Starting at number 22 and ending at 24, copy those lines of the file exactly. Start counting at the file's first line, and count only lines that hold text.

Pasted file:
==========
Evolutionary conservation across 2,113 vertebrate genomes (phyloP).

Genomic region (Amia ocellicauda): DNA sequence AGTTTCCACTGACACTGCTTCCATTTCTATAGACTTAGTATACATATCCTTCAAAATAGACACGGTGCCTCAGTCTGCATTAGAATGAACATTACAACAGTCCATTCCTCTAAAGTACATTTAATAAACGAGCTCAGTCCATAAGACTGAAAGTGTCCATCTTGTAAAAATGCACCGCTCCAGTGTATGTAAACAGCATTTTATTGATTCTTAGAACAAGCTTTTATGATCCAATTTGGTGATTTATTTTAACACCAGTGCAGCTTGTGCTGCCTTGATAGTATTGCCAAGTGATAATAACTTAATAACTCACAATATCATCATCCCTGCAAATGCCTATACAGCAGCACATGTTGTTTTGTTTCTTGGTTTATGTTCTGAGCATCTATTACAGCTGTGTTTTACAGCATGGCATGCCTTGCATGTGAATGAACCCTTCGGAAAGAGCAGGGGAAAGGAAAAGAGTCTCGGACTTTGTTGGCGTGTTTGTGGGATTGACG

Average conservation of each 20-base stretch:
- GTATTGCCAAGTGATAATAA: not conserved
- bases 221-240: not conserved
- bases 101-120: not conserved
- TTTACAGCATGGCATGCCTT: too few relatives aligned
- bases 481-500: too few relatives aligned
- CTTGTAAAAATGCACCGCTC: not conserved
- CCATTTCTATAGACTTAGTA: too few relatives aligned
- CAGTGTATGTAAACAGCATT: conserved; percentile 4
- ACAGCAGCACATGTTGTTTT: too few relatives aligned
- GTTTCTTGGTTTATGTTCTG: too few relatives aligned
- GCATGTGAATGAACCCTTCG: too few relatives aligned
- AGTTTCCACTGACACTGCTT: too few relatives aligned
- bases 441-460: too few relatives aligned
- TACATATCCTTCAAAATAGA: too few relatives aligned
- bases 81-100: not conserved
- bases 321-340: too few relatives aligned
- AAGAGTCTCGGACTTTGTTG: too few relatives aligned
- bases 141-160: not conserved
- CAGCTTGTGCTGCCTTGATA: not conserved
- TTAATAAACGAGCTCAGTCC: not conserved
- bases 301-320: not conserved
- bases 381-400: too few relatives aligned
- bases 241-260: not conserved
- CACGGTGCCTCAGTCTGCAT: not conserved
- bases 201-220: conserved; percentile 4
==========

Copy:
- CAGCTTGTGCTGCCTTGATA: not conserved
- TTAATAAACGAGCTCAGTCC: not conserved
- bases 301-320: not conserved